Sunday, October 4, 2009

Socialists win in Greece; 'hard work' ahead, Papandreou says
ATHENS, Greece- Greece's opposition Socialist party on Sunday defeated the incumbent center-right government of Prime Minister Kostas Karamanlis, as Socialist leader George Papandreou promised to chart a new course for an economic comeback.

"On this course, nothing is going to be easy -- it will take work, hard work," Papandreou said in his victory address. "And I will always be honest with the Greek people so that we may better solve the problems of the state."

Sunday's national elections were held two years before originally scheduled. Karamanlis called the elections in response to pressure from Papandreou's Panhellenic Socialist Movement of Greece, which threatened to block the election of a president in February if no general election was held. The Greek constitution requires the two major parties to agree on the election of a president, giving either party an effective veto.

Karamanlis' term was not due to expire until September 2011. But Papandreou insisted on new elections before the end of President Karolos Papoulias' term as president.

The country's ailing economy was the focus in the run up to the elections, as both candidates offered conflicting prescriptions to revive it. While Karamanlis called for cuts in spending, Papandreou proposed a massive stimulus.

Karamanlis, of the New Democracy party, congratulated Papandreou in a nationally televised concession speech.

"And like every Greek, I hope that he succeeds at the big challenge of facing up to the economic situation," Karamanlis said. "Because this challenge, I have said many times, is a national issue."

It was unclear whether Karamanlis would step down as New Democracy party leader, as the elections marked the worst defeat the party has seen in more than 20 years.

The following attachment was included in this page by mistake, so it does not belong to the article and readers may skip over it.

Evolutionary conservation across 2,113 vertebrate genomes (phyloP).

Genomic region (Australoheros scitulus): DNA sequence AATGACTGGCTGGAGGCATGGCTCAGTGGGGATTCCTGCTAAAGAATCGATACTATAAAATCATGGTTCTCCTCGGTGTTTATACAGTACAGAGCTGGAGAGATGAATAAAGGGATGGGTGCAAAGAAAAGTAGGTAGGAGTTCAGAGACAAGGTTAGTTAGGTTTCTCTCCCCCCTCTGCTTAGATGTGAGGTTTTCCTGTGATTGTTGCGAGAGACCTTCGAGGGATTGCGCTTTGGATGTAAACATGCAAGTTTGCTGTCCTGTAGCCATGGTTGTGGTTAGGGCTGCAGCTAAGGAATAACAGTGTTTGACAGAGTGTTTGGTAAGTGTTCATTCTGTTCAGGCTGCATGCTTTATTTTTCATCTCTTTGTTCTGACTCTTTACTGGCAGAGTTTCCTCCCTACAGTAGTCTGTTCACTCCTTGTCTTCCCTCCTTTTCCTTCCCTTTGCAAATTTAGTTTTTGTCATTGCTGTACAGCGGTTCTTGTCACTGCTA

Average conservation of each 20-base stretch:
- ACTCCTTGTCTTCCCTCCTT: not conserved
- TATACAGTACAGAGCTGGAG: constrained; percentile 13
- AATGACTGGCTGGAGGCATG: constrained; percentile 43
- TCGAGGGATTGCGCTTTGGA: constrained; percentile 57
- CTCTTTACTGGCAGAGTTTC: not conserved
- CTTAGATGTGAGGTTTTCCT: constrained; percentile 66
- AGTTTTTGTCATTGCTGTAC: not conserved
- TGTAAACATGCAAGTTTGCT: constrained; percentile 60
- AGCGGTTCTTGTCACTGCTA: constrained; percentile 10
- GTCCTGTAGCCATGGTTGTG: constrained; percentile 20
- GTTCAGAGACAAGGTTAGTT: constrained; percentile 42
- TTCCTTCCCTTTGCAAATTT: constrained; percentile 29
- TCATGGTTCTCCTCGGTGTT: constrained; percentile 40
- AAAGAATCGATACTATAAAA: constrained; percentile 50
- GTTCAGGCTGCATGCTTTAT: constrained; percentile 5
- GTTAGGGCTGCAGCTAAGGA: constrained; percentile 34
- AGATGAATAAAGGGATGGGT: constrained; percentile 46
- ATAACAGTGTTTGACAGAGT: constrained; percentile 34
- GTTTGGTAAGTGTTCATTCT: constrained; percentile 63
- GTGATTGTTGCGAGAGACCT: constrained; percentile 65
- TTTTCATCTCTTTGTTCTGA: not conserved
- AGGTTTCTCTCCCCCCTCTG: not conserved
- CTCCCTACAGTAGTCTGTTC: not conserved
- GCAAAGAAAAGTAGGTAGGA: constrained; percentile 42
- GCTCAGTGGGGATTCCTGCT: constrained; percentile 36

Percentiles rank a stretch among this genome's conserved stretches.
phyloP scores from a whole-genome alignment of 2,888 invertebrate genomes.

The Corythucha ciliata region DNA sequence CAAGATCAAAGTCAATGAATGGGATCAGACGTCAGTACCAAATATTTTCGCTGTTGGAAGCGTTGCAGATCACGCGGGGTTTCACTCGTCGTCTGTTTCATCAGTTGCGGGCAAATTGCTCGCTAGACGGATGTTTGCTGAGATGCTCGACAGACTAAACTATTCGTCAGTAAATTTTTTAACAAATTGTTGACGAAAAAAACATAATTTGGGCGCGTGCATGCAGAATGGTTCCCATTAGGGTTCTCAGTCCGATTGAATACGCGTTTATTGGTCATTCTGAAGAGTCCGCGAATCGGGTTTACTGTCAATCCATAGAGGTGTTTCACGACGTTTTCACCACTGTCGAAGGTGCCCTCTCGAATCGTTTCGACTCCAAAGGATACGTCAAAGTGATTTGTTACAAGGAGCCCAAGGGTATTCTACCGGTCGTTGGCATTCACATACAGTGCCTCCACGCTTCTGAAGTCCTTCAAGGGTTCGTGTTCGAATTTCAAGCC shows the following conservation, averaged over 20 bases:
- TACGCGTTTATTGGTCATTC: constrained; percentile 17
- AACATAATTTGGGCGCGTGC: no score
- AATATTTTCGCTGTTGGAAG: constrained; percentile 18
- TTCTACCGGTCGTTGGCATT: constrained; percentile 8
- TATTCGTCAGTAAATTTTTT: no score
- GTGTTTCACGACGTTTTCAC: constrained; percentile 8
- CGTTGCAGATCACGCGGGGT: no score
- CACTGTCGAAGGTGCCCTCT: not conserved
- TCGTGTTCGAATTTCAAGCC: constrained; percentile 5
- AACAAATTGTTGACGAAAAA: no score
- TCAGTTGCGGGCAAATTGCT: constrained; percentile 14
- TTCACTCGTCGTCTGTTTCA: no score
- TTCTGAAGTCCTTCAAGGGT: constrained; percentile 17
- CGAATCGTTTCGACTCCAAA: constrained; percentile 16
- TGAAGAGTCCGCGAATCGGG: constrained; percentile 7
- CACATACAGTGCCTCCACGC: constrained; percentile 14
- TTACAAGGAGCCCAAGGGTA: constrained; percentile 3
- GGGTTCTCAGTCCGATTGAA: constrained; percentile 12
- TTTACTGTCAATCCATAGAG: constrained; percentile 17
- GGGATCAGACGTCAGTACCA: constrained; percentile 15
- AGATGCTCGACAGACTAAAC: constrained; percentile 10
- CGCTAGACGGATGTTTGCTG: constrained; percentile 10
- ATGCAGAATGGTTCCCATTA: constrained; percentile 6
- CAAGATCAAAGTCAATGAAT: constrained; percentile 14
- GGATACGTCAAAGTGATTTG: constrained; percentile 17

According to figures posted on the Interior Ministry's Web site, the Socialist party received 44 percent of the vote, compared wotj New Democracy's 34 percent, with 87 percent of votes counted. The margin is the largest seen in a Greek vote in decades.

The Socialist party will receive an estimated 160 seats in Greece's 300-seat Parliament, officials said, compared with New Democracy's 93 seats.

Greek state television ERT showed cheering, flag-waving crowds surrounding Papandreou as he made his way to party headquarters.

"All of the opinion polls are suggesting that Greek voters are becoming more frustrated with (Karamanlis') governance, more frustrated that after two parliamentary terms some of the objectives which he'd set have not been achieved," Kevin Featherstone, director of the London School of Economics' Hellenic Observatory, told CNN.

However, Papandreou's stimulus plan is also under scrutiny, with critics wanting to know more details, such as how it would be funded.

In addition, problems such as corruption have long plagued the Greek government, Featherstone noted.

"These are systemic problems. These are problems which have been in Greece for generations. Over the last 20 years, we've had a succession of governments coming into power promising to clean up, promising to tackle waste, promising to reform the public administration, promising to be more transparent and clean," he said. "By and large, voters have been disappointed or there has been some fair degree of frustration and disappointment."

"Tackling the problem, these endemic problems, really requires major efforts to reform public administration to tackle corruption and to change the culture of expectations," he said.

Karamanlis' conservative New Democracy party suffered a sharp setback in European elections in June, when the Socialists matched New Democracy's tally of eight seats, with 36 percent of the vote.

That election was seen as a litmus test for Karamanlis at a time of political and economic uncertainty with the economy shrinking and the country staring at a recession after nearly 15 years of high-profile growth.

Nearly 10 million Greeks are registered to vote.

Pakistan has forces,equipment for Taliban assault-US
WASHINGTON,- Pakistan has mobilized enough forces and equipment to launch a long awaited ground offensive against Taliban militants in their South Waziristan stronghold near the Afghan border, U.S. defense officials said on Sunday.